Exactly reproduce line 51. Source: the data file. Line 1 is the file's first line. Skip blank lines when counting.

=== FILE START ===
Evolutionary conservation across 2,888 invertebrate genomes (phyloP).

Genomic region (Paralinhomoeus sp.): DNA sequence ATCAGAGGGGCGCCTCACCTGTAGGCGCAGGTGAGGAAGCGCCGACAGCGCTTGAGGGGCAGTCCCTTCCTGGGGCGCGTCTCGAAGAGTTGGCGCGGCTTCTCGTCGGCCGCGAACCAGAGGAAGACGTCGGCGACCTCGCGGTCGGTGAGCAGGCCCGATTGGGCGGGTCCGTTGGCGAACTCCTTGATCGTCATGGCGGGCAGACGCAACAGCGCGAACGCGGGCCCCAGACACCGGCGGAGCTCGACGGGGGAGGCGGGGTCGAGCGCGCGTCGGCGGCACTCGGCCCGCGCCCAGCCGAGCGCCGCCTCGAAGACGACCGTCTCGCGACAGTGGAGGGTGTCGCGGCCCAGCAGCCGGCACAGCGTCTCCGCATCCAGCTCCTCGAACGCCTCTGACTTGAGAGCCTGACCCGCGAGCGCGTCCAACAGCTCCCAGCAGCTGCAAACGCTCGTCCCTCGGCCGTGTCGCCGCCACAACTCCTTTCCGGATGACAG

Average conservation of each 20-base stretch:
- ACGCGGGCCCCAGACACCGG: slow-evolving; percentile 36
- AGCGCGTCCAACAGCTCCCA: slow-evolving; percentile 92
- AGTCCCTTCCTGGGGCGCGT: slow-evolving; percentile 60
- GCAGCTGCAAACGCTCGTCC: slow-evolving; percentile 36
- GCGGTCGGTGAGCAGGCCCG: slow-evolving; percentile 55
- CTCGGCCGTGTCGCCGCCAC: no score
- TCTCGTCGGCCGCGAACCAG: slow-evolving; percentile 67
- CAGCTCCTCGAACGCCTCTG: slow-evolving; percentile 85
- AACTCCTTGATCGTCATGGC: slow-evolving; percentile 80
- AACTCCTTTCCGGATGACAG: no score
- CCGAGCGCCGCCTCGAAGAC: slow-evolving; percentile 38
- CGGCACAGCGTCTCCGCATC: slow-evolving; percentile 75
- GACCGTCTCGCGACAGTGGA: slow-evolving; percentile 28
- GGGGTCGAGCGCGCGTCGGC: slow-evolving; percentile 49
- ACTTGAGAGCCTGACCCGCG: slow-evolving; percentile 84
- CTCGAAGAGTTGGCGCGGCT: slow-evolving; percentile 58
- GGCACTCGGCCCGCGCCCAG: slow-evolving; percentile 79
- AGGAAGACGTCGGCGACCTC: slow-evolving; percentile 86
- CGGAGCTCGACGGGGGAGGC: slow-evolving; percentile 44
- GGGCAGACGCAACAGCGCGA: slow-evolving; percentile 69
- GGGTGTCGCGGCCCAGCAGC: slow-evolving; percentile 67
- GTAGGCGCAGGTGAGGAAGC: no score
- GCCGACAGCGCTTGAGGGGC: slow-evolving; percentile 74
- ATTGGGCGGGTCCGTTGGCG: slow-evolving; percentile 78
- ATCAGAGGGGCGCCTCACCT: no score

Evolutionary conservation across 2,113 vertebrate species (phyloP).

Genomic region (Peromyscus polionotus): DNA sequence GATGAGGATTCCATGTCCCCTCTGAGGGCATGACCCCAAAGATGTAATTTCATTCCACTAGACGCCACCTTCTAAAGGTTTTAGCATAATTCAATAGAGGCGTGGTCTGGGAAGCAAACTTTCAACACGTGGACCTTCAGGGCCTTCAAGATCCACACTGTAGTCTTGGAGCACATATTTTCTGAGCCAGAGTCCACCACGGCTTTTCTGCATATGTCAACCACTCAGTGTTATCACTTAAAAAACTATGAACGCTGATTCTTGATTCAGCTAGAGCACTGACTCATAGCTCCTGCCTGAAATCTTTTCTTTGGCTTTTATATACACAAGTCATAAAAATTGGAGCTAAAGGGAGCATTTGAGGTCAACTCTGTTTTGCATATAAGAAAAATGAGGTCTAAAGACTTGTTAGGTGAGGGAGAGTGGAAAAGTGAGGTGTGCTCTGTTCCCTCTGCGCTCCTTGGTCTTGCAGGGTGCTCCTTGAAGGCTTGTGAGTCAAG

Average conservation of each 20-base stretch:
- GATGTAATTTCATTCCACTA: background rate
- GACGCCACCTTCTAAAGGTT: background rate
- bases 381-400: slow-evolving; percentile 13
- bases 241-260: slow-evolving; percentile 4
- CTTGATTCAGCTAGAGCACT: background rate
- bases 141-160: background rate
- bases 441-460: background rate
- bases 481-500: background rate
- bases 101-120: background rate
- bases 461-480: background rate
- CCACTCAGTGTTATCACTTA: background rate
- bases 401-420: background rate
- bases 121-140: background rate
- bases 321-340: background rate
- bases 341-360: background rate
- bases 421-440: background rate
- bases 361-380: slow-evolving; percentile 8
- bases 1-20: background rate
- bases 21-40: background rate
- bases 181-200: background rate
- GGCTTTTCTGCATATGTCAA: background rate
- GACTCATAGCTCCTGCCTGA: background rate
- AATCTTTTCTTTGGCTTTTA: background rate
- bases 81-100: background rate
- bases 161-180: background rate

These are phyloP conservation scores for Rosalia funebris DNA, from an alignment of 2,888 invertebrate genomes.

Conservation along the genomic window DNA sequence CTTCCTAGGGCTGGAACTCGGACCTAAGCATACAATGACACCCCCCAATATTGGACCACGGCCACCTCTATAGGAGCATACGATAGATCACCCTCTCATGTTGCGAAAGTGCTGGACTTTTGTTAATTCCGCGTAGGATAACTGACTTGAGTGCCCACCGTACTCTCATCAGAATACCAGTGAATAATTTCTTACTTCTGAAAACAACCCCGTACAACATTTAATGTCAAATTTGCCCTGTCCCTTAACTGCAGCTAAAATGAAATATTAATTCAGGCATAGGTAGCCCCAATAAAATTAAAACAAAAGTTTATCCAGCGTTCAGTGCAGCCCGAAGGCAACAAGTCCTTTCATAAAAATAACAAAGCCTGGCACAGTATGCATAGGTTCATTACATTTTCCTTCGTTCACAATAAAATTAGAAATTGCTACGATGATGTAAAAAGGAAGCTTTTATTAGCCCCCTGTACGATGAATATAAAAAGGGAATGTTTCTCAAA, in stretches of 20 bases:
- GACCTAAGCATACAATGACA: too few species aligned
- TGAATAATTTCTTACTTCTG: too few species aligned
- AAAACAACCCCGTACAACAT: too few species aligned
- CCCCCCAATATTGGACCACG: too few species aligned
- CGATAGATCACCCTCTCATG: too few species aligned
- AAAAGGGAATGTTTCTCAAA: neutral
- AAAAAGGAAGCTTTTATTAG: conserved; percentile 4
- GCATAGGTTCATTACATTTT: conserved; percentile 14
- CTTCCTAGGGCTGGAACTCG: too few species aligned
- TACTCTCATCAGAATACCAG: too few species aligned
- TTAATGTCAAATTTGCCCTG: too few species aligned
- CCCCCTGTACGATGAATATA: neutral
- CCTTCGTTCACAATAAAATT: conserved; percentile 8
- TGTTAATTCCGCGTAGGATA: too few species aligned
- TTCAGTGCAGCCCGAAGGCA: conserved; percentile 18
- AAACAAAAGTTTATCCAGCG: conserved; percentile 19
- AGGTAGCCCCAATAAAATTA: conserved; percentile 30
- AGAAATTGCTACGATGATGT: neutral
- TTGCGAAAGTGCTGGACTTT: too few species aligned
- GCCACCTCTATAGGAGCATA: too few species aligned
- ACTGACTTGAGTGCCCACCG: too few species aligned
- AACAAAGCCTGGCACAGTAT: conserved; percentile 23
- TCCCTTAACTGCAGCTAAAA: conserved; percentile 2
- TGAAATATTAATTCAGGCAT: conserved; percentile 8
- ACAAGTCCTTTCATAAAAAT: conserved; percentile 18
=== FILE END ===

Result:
- bases 181-200: background rate